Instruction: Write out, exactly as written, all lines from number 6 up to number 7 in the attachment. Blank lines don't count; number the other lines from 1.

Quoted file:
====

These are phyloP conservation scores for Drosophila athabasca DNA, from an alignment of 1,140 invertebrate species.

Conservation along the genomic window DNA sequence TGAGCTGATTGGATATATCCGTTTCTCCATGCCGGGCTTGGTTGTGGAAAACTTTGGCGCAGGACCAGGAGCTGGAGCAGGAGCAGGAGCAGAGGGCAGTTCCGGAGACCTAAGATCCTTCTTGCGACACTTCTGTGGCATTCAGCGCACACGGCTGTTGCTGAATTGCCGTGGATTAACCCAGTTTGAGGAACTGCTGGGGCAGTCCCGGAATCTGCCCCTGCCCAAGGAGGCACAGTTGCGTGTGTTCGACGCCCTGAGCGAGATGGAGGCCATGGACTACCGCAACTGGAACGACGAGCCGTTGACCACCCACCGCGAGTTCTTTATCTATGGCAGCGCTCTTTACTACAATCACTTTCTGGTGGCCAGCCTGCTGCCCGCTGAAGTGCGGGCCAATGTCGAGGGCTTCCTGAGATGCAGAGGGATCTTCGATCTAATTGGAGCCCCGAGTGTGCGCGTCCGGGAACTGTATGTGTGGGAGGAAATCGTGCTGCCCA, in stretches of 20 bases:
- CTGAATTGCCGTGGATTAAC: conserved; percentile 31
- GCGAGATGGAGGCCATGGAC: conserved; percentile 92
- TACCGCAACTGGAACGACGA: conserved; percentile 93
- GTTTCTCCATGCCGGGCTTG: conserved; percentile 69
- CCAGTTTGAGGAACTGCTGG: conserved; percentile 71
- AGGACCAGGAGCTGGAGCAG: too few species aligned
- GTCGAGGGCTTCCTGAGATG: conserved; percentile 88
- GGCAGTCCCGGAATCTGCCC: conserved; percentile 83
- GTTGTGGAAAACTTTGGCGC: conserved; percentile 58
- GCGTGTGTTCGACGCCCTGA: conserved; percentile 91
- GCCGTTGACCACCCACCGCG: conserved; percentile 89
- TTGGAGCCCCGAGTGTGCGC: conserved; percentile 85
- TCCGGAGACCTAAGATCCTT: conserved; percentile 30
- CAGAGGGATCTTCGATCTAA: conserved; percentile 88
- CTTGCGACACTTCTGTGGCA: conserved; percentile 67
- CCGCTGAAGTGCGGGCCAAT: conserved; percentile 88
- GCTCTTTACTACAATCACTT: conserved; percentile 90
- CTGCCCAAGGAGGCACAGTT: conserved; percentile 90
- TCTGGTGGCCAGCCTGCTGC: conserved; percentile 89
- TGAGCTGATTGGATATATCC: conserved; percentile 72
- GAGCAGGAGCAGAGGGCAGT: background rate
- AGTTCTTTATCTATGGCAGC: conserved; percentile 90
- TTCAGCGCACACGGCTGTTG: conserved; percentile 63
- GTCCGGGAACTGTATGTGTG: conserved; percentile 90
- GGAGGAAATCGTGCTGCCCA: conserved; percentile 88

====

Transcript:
- GTTTCTCCATGCCGGGCTTG: conserved; percentile 69
- CCAGTTTGAGGAACTGCTGG: conserved; percentile 71